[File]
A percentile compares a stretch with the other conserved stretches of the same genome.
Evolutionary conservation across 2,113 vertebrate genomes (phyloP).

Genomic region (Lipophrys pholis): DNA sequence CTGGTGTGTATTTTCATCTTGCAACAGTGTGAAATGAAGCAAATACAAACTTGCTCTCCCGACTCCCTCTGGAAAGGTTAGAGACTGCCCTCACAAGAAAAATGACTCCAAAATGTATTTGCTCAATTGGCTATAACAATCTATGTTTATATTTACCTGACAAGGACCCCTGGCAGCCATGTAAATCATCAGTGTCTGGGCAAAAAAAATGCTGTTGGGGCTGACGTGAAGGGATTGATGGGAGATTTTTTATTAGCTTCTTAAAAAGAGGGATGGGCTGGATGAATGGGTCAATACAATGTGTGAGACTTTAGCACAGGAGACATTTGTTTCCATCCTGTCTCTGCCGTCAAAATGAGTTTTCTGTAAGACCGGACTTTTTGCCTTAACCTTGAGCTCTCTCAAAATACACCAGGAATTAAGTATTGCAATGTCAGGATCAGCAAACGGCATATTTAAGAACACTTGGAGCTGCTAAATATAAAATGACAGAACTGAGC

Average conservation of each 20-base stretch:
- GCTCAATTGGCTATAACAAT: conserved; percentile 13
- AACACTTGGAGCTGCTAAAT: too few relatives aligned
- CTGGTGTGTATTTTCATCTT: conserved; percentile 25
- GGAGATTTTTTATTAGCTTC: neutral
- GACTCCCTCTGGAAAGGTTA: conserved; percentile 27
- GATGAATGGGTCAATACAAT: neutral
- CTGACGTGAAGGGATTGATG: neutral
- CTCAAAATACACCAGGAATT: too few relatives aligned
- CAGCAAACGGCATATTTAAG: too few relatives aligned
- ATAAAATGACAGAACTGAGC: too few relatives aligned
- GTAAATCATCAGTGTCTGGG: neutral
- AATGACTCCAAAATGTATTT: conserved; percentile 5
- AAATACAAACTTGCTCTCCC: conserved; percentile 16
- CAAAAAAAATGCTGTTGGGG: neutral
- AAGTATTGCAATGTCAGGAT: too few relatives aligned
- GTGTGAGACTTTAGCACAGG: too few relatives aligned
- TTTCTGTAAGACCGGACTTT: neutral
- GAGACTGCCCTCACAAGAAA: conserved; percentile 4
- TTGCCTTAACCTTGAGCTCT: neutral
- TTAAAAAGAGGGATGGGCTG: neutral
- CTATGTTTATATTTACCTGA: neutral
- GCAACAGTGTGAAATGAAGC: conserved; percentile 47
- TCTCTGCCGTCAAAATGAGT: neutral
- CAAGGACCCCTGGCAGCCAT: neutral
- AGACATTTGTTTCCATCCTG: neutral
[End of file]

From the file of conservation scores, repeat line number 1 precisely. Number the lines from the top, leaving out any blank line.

A percentile compares a stretch with the other conserved stretches of the same genome.